Friday, April 1, 2016

Washington: City and Capital

The Federal Writers Project of the Works Progress Administration (WPA) created guides to the forty-eight states and the District of Columbia. The usual state guide fits comfortably in the hand: I judge from memory that the guide for Pennsylvania was about 450 pages. The guide to Washington, DC, Washington: City and Capital runs to 1140 pages including the index. After WW II, George Washington University brought out a much abridged version of about the size of the usual state guide. But why not have the real thing?

I mention this because today at Second Story Books I noticed a copy of the 1937 edition for sale. They have priced at $40; my own copy, purchased more than thirty years ago, has $35 penciled up front. I know that I bought it on sale, probably 40% off,  ergo $21; but in constant dollars that must be more than today's $40. I'd have bought this copy, but who would I give it to?

Washington in 1937 was a very different city. It was segregated by law, for one thing. The guide has a chapter of about 30 pages on "The Negro in Washington", and mentions the segregated schools in passing in the few pages given to the District of Columbia government. It was much smaller, for WW II began a great increase in the size of the government. The War, Navy, and State Departments still occupied what is now the Old Executive Office Building: it was only in 1941 that War and Navy left for the Pentagon, after the war that State moved to Foggy Bottom. The Smithsonian was much smaller. The Mall had temporary buildings left from the expansion of WW I. The suburbs gave way to countryside much nearer the city.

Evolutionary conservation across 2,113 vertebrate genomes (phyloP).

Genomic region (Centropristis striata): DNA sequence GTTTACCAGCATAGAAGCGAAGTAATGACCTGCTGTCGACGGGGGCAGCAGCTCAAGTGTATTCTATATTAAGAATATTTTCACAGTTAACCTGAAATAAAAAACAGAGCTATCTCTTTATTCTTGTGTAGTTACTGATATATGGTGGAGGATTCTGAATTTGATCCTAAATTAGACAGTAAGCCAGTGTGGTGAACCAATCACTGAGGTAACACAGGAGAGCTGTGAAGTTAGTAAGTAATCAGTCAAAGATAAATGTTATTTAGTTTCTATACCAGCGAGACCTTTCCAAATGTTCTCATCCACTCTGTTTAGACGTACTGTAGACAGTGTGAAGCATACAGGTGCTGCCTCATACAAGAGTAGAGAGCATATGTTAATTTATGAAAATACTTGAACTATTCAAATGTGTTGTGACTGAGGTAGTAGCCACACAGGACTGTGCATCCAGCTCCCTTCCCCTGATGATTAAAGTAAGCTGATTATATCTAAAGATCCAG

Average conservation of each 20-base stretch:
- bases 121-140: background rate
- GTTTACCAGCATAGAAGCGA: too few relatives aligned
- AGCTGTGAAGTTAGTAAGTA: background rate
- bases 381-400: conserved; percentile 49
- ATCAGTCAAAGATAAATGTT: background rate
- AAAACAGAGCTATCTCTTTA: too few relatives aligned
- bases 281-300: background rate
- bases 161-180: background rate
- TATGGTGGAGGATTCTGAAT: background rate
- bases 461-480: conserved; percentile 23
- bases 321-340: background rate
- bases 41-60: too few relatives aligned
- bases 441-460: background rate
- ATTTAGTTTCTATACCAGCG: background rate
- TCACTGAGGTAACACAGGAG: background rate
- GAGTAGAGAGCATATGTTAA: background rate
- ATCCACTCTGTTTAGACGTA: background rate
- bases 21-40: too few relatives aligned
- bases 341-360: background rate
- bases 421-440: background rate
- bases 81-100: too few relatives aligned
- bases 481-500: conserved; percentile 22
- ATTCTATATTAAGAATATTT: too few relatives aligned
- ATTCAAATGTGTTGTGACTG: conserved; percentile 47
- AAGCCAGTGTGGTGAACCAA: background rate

The book would not serve a tourist well today, even one strong enough to carry it without tiring. It places the National Gallery in the Natural History Museum at 10th and Constitution. Other institutions have moved or become known by other names. Washington then had streetcars and no Metro. But for the  person interested in a Washington that his parents or grandparents may have visited, the book gives a useful picture.


  1. I was ignorant of the segregation. Astonishing

  2. Or should that be "ignorant about"?

    1. Not sure.

      Washington was a distinctly southern city at that time. The public schools were not integrated until after Brown v. Board of Education, in the middle 1950s.

    2. I should add, in justice, that segregation was and is not wholly a southern matter. The board in Brown v. Board of Education was that of Topeka, Kansas. I don't know that de jure segregation was ever part of Ohio law during the 20th Century, but I do know that I spent eight years of school just outside of Cleveland without ever encountering a person of color in my schools or any streets within walking distance.